Summit School District superintendent shares details of evaluation survey
Results show overwhelming support of Crawford’s leadership
Summit School District’s Interim Superintendent Roy Crawford said he wants to do everything he can to be transparent with the Summit community, voluntarily sharing details from a leadership survey sent to a variety of stakeholders.
The survey was sent to 77 “observers,” 44 of whom took the survey evaluating 30 specific leadership behaviors and skills on a 10-point scale, with 1 being almost never and 10 being almost always. The skills and behaviors were grouped into five categories that identify “practices of exemplary leadership:”
- Model the way
- Inspire a shared vision
- Challenge the process
- Enable others to act
- Encourage the heart
Crawford explained that the evaluation looked at overall leadership qualities that can apply to anyone, while the board evaluation he will go through in the spring will look at specific duties in the superintendent job description and how well he performed each.
Crawford was first tasked with taking the survey himself, and the survey compares his ratings on each skill or behavior to the average of everyone polled. The survey denotes questions where the rating Crawford gave himself differs by more than 1.5 points to show a potential area of disconnect. Very few questions had this distinction, and Crawford rated himself lower than his peers did in all of them.
Different folks who take the survey are assigned to different categories to further break down the results. For Crawford’s survey, school board members are considered managers; direct reports, including district chiefs and principals, are labeled as such; fellow community leaders, such as town managers, mayors and chiefs, are considered co-workers; and the final category includes assistant principals, teachers union leaders, directors and other members of the district’s administrative instructional team.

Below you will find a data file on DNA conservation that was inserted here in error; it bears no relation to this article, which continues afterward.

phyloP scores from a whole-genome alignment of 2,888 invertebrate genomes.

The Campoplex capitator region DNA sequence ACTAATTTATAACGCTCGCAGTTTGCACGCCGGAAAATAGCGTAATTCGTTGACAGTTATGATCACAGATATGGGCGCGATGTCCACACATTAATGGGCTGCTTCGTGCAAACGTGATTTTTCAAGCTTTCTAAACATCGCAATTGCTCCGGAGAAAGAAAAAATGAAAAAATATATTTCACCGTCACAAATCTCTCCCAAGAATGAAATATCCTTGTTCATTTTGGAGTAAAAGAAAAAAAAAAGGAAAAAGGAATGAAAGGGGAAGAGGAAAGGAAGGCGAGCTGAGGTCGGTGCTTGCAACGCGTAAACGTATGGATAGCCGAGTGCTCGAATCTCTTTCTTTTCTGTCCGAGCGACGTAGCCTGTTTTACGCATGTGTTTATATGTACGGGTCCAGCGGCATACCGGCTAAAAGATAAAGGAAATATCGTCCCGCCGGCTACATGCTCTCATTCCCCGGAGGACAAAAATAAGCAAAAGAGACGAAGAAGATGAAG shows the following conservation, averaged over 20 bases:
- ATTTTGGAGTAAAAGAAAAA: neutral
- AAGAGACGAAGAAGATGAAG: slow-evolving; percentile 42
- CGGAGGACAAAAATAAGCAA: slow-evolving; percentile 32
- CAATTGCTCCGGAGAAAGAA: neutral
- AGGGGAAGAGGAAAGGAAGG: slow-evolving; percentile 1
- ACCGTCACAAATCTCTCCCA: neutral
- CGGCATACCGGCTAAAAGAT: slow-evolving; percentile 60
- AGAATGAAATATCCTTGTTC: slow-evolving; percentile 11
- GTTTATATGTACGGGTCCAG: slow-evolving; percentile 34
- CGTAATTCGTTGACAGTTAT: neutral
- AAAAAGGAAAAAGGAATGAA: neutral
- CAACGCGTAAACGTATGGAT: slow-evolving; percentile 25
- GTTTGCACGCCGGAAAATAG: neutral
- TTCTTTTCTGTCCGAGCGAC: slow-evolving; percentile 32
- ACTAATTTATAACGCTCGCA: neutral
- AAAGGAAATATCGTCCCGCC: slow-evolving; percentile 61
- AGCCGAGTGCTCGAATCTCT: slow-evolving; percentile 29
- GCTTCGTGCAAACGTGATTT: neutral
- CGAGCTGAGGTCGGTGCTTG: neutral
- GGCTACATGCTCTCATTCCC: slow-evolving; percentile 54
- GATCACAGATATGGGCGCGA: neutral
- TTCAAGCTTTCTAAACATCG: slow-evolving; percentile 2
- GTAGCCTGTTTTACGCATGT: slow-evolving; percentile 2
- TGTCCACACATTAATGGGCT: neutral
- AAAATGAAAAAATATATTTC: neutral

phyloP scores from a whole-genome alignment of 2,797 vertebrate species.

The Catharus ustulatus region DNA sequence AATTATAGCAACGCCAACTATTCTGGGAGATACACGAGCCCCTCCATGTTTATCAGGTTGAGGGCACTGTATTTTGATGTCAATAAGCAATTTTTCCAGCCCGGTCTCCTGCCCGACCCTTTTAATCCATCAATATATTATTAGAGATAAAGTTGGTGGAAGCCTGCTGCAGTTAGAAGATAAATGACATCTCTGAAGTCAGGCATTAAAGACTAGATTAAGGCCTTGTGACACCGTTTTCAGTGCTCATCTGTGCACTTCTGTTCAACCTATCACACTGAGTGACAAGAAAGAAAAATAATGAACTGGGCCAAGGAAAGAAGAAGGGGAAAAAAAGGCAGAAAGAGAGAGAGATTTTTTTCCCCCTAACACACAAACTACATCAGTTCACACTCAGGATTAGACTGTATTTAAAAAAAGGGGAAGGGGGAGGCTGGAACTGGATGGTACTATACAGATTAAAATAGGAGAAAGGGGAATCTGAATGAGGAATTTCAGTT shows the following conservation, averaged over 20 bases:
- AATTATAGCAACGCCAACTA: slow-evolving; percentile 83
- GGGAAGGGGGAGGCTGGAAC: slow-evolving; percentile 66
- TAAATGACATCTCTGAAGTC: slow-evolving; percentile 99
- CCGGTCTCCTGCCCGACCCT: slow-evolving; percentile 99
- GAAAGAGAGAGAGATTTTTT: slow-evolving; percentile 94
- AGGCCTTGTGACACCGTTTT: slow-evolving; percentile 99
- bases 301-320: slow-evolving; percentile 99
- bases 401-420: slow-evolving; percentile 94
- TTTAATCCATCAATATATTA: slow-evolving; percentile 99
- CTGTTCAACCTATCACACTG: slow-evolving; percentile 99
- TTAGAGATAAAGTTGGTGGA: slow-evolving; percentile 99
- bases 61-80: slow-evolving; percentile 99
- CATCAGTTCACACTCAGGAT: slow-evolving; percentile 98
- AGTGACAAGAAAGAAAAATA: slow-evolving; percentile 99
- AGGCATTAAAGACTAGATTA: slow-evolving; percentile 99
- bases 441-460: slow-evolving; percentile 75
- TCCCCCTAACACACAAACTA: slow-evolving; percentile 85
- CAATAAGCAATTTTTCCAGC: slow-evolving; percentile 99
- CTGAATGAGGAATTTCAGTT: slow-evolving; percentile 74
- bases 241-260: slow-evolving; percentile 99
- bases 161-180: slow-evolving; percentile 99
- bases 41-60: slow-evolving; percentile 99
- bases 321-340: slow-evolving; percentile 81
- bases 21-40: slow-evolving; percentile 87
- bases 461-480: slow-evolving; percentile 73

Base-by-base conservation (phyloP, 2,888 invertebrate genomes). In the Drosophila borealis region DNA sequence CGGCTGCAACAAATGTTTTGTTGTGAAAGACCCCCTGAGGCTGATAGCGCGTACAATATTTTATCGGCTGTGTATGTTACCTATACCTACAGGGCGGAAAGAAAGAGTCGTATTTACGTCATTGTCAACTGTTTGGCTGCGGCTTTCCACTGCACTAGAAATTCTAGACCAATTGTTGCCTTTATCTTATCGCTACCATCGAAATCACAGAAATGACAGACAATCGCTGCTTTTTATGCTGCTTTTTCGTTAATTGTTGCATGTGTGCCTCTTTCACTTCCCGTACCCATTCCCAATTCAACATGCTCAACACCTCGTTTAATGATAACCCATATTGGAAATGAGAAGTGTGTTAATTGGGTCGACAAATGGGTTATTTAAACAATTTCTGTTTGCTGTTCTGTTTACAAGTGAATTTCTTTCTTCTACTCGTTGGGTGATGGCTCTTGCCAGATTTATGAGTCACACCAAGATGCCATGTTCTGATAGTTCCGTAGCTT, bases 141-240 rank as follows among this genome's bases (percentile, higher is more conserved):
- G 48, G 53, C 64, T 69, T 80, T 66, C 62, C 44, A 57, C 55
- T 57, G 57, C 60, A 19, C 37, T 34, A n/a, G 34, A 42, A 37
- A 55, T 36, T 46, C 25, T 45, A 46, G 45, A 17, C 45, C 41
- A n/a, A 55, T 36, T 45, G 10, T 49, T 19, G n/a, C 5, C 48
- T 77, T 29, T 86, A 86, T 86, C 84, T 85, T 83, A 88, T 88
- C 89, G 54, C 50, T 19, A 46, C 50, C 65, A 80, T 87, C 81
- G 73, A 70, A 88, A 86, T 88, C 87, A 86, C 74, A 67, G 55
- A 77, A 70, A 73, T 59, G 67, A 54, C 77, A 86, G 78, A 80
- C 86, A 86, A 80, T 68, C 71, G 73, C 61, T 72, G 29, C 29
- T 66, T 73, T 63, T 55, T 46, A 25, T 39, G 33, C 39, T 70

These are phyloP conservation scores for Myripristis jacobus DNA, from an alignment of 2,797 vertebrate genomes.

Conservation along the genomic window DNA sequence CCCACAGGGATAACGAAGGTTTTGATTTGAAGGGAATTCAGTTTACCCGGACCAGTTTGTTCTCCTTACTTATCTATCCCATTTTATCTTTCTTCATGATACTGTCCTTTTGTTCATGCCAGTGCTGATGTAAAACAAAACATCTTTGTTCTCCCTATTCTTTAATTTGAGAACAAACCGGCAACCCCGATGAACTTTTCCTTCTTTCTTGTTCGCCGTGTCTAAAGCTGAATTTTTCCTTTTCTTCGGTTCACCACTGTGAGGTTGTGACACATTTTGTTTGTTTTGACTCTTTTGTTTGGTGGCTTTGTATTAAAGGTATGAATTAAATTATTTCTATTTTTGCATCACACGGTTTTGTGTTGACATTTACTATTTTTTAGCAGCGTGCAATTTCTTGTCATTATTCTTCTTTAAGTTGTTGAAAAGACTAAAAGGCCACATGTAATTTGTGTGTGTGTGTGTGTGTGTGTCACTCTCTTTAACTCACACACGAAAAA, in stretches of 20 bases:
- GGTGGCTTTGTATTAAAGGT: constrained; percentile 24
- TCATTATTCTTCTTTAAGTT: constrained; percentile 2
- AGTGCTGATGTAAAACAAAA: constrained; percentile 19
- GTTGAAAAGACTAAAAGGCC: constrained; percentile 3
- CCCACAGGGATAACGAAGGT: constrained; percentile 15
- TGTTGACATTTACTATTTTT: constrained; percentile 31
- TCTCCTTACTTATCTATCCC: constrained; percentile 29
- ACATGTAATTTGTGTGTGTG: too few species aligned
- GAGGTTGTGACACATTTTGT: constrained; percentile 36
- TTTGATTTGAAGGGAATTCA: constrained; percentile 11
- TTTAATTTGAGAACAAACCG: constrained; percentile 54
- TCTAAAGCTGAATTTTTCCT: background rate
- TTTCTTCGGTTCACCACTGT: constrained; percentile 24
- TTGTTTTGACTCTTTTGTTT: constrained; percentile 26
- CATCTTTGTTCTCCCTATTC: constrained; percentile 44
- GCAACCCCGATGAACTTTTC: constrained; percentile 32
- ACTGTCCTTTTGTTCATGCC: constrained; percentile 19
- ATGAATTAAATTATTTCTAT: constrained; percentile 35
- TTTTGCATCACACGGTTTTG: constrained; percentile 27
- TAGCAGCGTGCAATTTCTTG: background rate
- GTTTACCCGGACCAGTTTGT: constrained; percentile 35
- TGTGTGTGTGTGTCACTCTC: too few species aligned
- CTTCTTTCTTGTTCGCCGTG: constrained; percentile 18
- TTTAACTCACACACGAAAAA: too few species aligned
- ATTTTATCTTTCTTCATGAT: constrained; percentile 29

For all 30 questions, Crawford’s average score was high on the 1-10 scale, with his lowest average score on a question being 7.8. Looking specifically at feedback from the Board of Education — or his managers — the numbers show that the board is happy with Crawford’s leadership. The board scored Crawford higher than the overall average in 17 of the 30 questions.
Within the five categories, Crawford’s results indicate he is best at enabling others to act, with an average score of 9. This includes treating people with dignity and respect, developing cooperative relationships and actively listening to all points of view.
The next best scores were for the categories modeling the way and inspiring a shared vision, which tied with an average of 8.7. Modeling the way includes following through on promises and commitments, building consensus and setting a personal example of expectations. Inspiring a shared vision includes speaking with a genuine conviction about the higher meaning and purpose of work and painting a big picture of what the workplace hopes to accomplish.
Next is the encouraging the heart category, where Crawford received an average score of 8.6. This includes praising people for a job well done and telling stories of encouragement about the good work of others.
While it was the lowest category for Crawford, challenging the process still had a high average score of 8.4. This includes taking initiative responding to change and actively searching for ways to improve.
Crawford said he wanted to publicly share his survey results in an attempt to be transparent with the community about the evaluation. He added that the results were affirming and flattering. He also said his work is a direct reflection of the work district leadership does as a team.
“People can comment or rate my performance, but my performance is directly related to theirs,” Crawford said. “It’s hard to separate the two, so I thought it was affirming for our entire leadership group.”
Board President Kate Hudnut said there were “no surprises” in the survey results and that she is continuously grateful the district and Crawford found each other at the right place and right time.
The same survey was done for former Superintendent Marion Smith Jr. last year, but it legally must remain confidential unless the individual it pertains to decides to release it themselves.
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